The Man Who Remade Motherhood

Dr. Bill Sears drives some parents to extremes. Even they might be surprised by the roots of attachment parenting

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Martin Schoeller for TIME

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The science on attachment is also easily misunderstood and misused. The father of attachment theory is John Bowlby, a British psychoanalyst who in the mid — 20th century studied orphans and children abandoned by their mothers. The difference between children without consistent relationships with parents (or parental figures of any kind) and well-parented children who are fed formula (instead of breast milk) and put in bouncy seats (instead of slings) is huge. The former, science says, are headed for developmental and emotional problems. There's no science to show that the latter will turn out any different from children raised via the attachment-parenting methods championed by Sears. But it is easy for a mother reading Sears to confuse the two and believe she is doing irreparable harm by not holding her baby constantly and ensuring the infant never cries for more than a moment.

Sears' followers trust him as much because of his role as a father as because of the four decades he's spent in medicine. The Searses have eight children, ages 20 to 45. So much parenting has given them a wide range of experiences. They have a son with Down syndrome and an adopted daughter. Martha birthed four children in hospitals and three at home. Their first three babies were "easy"; their fourth had terrible colic. The three oldest boys are all doctors. The Searses have seen it all, the thinking goes, and they write extensively about their own parenting in their books.

In addition to their experiences at home, Sears says, "We use our practice as a laboratory," describing his advice as "what works for most parents most of the time." But Sears actually came up with his particular brand of mother-baby closeness after reading a book called The Continuum Concept, written by Jean Liedloff and published in 1975. In the early 1950s, Liedloff, born and raised in Manhattan, dropped out of Cornell University and was traveling around Europe, working as a part-time model. On an impulse, she accepted an invitation to travel to Venezuela on a diamond-plundering expedition. After seven months in the jungle, Liedloff returned to New York with about $1,000 in profits. She returned to the Venezuelan jungle four more times over 2 years.

During her travels, Liedloff watched indigenous people in the South American jungle care for their babies. She observed that the infants were carried all the time and seemed to cry less than their Western counterparts. Back in New York, Liedloff turned this observation into The Continuum Concept, writing that the jungle children (she called them "little angels") "were uniformly well-behaved: never fought, were never punished, always obeyed happily and instantly." In contrast, she wrote, Western parents will leave a baby to cry "until its heart is broken and it gives up, goes numb, and becomes a 'good baby.'"

Liedloff's general theory was that American parents had become divorced from their natural instincts, to the detriment of their babies. "We read the book and thought, Well, this is neat," says Sears. The predecessor to the blockbuster Baby Book was Sears' Creative Parenting: How to Use the New Continuum Concept to Raise Children Successfully from Birth to Adolescence, published in 1982.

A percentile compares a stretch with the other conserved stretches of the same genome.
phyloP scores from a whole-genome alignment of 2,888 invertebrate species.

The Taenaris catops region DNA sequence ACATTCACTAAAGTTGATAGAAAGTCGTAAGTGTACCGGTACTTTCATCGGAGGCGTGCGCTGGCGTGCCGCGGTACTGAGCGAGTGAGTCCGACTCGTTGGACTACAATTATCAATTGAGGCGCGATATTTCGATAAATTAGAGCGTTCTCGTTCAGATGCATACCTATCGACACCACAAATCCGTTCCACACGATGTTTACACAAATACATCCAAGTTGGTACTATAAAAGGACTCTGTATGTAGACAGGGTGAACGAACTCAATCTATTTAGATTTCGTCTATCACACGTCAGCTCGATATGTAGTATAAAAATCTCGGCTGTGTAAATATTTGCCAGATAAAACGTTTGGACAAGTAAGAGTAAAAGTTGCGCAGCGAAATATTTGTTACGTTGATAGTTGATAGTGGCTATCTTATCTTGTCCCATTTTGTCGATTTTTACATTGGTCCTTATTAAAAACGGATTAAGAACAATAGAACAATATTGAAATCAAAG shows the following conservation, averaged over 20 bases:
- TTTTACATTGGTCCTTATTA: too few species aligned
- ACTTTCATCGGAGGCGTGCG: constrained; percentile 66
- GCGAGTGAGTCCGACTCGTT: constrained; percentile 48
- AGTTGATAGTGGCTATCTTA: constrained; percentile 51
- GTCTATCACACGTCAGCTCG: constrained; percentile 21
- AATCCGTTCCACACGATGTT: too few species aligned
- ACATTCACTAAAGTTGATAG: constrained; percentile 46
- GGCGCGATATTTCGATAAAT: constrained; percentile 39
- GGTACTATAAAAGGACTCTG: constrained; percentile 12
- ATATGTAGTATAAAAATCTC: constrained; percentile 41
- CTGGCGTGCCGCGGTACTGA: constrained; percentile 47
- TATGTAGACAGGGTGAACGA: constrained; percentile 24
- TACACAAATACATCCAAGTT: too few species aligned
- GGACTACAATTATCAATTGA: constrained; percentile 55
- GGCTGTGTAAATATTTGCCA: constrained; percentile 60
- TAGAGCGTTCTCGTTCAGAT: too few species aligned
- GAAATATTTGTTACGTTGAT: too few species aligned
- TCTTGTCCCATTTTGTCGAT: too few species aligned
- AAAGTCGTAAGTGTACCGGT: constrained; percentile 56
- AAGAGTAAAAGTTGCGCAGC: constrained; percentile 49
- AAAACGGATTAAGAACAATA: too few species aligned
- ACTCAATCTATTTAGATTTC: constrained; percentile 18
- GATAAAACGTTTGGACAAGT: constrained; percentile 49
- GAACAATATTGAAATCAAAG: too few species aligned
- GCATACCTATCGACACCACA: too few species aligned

Despite her deep interest in the connections between mothers and babies, Liedloff never had children. She died in 2011 on a houseboat in Sausalito, Calif., where she lived with her cat, Tulip.

Fans and critics of attachment parenting can agree on two things: there has been a sea change in American child rearing over the past 20 years, and no one has been a more enthusiastic cheerleader for it than Sears. Slings and carriers, like the kind Sears sells on his website are now on every list of must-have baby gear. Breast-feeding is more popular than at any other time since the baby-formula boom of the 1950s. And despite public-health warnings against it, in 2005, according to the CDC, 19% of 2-month-old babies slept in beds with their mothers, a phenomenon almost unheard of 20 years ago.

"So many of the ideas of attachment parenting are in the culture even if you don't believe in Dr. Sears per se," says Pamela Druckerman, author of Bringing Up Bébé, a new book on French parenting, which Druckerman says demands far less of mothers than its American counterpart. "This is a new common sense."

Parental common sense has a way of evolving, usually in a reactionary way. Dr. Benjamin Spock first published his volume Dr. Spock's Baby and Child Care in 1945, but before that, child-rearing conventional wisdom was based on the book Psychological Care of Infant and Child, written by James Watson and published in 1928. Watson's methods sound almost criminally neglectful by today's standards. He warned of "the dangers lurking in a mother's kiss," urging parents to shake their children's hands in the morning and put their children out in backyards alone inside fences. Spock pushed this aside in his book, telling parents to trust their instincts, writing, "You know more than you think you do." The same kind of reactionary behavior happens in parents themselves. The Searses promote a style of parenting that's the opposite of what they grew up with; Liedloff did too. In The Continuum Concept, she reveals that she was raised by her grandmother. "Turning to my mother always ended in my being hurt," she wrote.

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